NY buck tops 180 inches as a 9-point typical [Photo]
Net score finalized on 17-pointer
Fredonia, N.Y. — Pat Rogerson knew the buck he downed last fall in Chautauqua County was big.
Now he knows exactly how big.
Rogerson’s 17-point nontypical monster whitetail pushed the 200-inch gross mark, at 197 7⁄8 inches. Its final net score, following the mandatory 60-day drying period, was 182 5⁄8 inches.
The buck was actually scored as a 9-point typical whitetail buck by Bob Turk, and official scorer for the Boone & Crockett Club, New York State Big Buck Club and, for bow-killed bucks, the Pope & Young Club.
Rogerson shot his buck last Nov. 29 with a Remington 1187 12 gauge shotgun.
That day, he was able to get out of work with a few hours of daylight remaining; he owns and operates a pizza parlor in Fredonia. And he had to head home because he “smelled like a chicken wing!” After a shower complete with scent removal soap, he sprayed down his equipment and packed his gear on his four-wheeler and headed out to his sweet spot.
Rogerson had already taken a nice buck during archery season and in the process discovered some active deer sign that promised a mature buck might be in the area. Driving to within several hundred yards of his area, he walked the rest of the way to his spot, where he had left his climbing treestand. The day was perfect, with a slight southeast wind blowing in his favor, enabling him to hunt this specific spot.
Spraying down with scent eliminator, including his clothing and rubber boots, he worked his climber up to 15 feet, where he dispersed hot doe scent and dominant buck scent. He then climbed up to 23 feet in an effort to keep his human scent out of range.
Settled into his stand, he emitted four low grunts, then waited and used the doe bleat “can” call followed by an aggressive grunt call. A branch snapped nearby, followed by the squawking of blue jays. Rogerson stood ready for action and heard another branch snap 20 feet to his left. A big buck came into view with its head to the ground, following the scent path that had drifted to ground. Rogerson counted 7 points on one side of the rack and took his time aiming his shotgun. With venison already in the freezer, he felt no pressure as he touched off the copper-tipped Sabot slug.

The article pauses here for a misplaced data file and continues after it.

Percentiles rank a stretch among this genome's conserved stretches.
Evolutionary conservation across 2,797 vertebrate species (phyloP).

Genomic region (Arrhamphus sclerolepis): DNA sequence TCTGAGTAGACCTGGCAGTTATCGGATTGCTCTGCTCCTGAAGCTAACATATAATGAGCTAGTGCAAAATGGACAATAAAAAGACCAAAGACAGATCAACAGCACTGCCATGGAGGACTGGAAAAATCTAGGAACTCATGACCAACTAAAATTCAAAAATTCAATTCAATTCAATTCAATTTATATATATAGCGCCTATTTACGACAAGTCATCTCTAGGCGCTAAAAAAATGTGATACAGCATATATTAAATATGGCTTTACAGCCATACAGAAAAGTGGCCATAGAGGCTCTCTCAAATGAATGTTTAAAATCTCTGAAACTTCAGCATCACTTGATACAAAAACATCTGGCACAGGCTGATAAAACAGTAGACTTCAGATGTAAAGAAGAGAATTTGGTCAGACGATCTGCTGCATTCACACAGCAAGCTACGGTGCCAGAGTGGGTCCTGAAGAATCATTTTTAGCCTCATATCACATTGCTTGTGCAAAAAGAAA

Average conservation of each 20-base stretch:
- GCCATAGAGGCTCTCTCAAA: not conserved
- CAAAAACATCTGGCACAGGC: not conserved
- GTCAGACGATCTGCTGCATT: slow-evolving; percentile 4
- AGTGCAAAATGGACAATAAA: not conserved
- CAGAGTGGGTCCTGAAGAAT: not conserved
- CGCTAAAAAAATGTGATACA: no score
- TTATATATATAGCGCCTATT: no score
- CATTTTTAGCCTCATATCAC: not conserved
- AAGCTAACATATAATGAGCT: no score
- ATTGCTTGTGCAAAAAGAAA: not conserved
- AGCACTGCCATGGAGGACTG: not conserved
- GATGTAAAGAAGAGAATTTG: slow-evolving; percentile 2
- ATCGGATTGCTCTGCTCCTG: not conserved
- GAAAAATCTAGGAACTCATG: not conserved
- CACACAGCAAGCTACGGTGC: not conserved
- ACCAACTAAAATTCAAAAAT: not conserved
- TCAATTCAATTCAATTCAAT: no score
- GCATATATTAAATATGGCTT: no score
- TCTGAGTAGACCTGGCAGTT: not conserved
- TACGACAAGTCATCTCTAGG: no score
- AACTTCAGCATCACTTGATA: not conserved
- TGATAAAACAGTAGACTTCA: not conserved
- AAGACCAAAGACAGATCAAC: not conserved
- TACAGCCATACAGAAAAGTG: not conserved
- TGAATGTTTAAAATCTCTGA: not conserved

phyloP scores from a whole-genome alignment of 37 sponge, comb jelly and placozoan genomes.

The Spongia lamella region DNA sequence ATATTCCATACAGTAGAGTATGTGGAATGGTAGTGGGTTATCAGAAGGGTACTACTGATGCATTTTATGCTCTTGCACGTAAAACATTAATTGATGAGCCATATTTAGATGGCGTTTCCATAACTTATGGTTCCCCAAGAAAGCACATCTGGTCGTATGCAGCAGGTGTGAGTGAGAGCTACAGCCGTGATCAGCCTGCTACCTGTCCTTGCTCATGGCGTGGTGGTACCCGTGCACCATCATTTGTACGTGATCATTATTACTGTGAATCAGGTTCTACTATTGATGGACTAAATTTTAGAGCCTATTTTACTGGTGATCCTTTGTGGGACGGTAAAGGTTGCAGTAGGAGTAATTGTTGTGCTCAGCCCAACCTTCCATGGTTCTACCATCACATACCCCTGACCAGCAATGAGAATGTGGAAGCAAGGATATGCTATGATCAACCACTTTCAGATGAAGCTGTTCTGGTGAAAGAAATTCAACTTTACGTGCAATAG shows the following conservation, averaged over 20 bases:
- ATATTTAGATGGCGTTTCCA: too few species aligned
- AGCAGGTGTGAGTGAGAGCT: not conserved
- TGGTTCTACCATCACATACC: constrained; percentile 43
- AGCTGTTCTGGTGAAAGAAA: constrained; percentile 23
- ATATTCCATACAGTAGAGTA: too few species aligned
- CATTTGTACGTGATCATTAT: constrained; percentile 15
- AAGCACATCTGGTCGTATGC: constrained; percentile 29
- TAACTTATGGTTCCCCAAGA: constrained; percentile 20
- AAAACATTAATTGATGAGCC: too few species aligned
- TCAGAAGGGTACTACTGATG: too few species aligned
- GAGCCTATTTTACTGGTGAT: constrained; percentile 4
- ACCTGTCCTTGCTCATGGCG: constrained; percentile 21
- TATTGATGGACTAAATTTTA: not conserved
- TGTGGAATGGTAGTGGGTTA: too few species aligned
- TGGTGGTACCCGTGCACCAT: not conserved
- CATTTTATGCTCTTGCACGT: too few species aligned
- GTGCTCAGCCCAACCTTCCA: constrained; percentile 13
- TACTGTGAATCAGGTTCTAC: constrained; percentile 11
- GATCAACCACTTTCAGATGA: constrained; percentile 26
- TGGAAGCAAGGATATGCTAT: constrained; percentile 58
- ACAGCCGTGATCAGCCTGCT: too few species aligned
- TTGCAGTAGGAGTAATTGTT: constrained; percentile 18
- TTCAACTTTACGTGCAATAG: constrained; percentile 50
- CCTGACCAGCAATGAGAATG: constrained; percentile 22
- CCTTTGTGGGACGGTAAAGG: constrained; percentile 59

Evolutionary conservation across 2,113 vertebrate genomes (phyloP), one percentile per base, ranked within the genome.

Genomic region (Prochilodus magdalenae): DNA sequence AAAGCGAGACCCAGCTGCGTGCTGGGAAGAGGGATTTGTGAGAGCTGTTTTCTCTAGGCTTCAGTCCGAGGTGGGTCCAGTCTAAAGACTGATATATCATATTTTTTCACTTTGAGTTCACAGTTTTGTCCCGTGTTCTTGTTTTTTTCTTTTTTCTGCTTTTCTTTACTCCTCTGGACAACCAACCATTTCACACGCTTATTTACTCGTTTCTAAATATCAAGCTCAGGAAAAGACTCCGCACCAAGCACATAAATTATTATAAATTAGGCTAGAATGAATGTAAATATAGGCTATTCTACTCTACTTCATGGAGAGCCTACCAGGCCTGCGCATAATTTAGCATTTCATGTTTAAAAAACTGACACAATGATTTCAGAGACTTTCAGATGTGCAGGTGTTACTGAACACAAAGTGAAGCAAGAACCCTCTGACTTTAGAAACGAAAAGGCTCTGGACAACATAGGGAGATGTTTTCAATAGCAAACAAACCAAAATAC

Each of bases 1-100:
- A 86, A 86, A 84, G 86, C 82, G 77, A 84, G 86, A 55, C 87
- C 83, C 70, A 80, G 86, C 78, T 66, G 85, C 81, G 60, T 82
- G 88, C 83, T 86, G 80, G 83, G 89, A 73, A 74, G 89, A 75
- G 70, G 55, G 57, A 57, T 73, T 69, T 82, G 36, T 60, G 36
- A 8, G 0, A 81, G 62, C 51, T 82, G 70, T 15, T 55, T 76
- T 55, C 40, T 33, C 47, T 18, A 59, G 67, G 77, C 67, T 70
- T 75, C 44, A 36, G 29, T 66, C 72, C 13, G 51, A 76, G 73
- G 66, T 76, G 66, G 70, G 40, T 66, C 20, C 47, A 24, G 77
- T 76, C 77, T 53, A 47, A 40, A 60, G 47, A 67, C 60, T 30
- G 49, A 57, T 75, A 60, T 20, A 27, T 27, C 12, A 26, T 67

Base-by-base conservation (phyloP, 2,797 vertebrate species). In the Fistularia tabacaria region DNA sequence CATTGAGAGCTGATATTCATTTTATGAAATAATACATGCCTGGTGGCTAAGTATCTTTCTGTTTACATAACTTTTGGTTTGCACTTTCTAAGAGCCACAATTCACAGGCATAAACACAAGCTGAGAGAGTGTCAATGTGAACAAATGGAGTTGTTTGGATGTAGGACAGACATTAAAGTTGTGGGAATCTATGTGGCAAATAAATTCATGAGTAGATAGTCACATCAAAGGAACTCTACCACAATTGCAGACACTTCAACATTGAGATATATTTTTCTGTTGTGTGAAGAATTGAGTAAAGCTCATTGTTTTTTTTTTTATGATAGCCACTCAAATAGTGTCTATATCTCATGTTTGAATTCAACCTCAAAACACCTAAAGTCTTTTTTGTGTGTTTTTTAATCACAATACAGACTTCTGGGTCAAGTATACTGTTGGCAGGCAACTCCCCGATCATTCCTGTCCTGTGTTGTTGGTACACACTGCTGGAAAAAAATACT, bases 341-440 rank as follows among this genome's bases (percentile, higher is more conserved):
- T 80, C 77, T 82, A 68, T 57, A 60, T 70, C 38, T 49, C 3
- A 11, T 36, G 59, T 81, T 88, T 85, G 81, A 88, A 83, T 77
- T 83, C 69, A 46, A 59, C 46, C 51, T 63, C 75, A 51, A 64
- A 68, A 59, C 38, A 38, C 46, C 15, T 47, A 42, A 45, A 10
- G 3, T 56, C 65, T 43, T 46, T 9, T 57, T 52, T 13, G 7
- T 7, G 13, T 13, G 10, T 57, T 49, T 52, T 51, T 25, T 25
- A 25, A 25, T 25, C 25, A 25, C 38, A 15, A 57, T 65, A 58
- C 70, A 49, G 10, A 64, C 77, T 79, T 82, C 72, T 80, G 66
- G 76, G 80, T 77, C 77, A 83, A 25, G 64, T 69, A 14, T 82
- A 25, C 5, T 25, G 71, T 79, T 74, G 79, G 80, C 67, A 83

The buck did a mule kick and started to run, so he fired a second round and the buck ran out of view. It was 4:15 p.m. with plenty of daylight remaining, and Rogerson was worried his buck might be discovered and perhaps claimed by someone else.
Rogerson called for some buddies he knew were in the area and directed them toward his spot. It was starting to get dark and the coyotes were starting to howl, with calls coming from three different directions.
One of Rogerson’s buddies found the buck and called Pat, wanting to capture the hunter’s expression when he saw the trophy.
Rogerson’s friends did the field dressing and loaded the big buck on the four-wheeler, making sure to secure the rack so no antlers would break off en route.
Brian Noody of West Wind Taxidermy will be doing the mount.
As for Rogerson, he is making pizzas at Lena’s Pizza in Fredonia and re-living the story every time a customer comes in and asks about the big buck.